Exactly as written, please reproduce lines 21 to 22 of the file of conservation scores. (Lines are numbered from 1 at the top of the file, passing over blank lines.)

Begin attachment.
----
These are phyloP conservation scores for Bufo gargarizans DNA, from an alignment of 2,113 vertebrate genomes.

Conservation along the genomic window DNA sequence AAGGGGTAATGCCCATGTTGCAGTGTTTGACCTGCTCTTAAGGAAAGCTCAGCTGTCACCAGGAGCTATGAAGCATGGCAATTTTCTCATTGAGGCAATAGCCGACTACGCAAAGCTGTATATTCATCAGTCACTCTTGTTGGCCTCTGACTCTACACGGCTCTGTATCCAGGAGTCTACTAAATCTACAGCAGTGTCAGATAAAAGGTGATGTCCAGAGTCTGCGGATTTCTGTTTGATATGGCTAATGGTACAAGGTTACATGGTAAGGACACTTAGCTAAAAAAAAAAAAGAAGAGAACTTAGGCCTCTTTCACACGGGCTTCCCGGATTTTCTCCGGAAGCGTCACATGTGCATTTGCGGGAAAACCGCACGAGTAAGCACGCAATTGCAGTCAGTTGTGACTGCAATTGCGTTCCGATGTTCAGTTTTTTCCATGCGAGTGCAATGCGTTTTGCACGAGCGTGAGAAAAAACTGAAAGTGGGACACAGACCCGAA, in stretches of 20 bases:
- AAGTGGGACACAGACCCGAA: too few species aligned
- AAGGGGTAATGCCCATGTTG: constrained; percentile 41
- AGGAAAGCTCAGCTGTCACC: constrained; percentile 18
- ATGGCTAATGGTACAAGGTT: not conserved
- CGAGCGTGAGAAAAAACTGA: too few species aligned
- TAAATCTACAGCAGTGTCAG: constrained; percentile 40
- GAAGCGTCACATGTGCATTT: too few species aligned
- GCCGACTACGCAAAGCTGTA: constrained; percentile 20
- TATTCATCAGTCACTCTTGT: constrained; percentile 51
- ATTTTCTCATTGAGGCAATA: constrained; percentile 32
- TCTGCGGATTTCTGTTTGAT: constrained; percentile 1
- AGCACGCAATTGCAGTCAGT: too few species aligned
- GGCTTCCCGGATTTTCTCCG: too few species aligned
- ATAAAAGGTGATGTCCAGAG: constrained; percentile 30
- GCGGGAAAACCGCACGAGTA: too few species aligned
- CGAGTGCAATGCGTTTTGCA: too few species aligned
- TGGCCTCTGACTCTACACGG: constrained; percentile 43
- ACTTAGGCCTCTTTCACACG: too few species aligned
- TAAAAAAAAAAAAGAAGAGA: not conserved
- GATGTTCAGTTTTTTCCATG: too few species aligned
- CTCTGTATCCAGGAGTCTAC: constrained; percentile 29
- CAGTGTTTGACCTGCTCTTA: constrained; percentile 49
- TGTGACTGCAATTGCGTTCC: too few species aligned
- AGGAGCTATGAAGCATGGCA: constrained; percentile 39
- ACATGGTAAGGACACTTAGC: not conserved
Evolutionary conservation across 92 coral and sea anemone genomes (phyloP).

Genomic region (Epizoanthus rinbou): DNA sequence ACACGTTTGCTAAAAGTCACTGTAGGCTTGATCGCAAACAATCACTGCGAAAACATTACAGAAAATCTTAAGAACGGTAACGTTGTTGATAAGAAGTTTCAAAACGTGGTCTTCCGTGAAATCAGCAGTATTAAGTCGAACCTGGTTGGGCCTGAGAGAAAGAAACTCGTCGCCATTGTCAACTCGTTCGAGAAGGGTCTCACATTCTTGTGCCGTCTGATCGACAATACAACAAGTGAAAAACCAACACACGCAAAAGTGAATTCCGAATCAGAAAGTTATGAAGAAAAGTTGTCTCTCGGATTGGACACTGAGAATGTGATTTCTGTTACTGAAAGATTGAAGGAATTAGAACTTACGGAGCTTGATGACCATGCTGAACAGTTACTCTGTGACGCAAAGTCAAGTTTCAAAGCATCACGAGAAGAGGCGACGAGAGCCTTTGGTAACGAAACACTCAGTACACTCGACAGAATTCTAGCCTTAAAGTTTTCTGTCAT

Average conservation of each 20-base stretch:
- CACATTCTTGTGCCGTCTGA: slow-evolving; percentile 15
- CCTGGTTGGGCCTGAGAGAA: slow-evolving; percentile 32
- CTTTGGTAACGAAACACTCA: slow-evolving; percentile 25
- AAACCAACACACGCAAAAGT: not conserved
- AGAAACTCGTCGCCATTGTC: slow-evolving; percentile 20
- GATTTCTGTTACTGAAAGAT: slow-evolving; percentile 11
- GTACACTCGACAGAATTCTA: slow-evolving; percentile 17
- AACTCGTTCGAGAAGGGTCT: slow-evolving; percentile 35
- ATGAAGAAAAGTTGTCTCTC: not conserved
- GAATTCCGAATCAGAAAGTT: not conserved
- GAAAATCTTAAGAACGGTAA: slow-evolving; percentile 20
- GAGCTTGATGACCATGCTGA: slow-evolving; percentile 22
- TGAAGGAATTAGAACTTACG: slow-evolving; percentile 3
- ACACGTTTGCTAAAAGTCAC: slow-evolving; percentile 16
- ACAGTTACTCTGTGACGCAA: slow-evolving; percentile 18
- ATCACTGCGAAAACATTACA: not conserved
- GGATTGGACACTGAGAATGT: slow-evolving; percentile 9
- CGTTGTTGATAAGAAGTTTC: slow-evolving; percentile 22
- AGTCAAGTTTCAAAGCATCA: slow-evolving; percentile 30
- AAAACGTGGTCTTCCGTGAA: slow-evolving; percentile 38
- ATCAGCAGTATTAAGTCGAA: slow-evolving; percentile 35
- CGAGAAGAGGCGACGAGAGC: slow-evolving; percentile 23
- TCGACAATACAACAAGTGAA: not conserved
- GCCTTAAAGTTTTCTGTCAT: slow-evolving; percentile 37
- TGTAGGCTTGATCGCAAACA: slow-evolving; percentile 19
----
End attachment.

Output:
- TAAAAAAAAAAAAGAAGAGA: not conserved
- GATGTTCAGTTTTTTCCATG: too few species aligned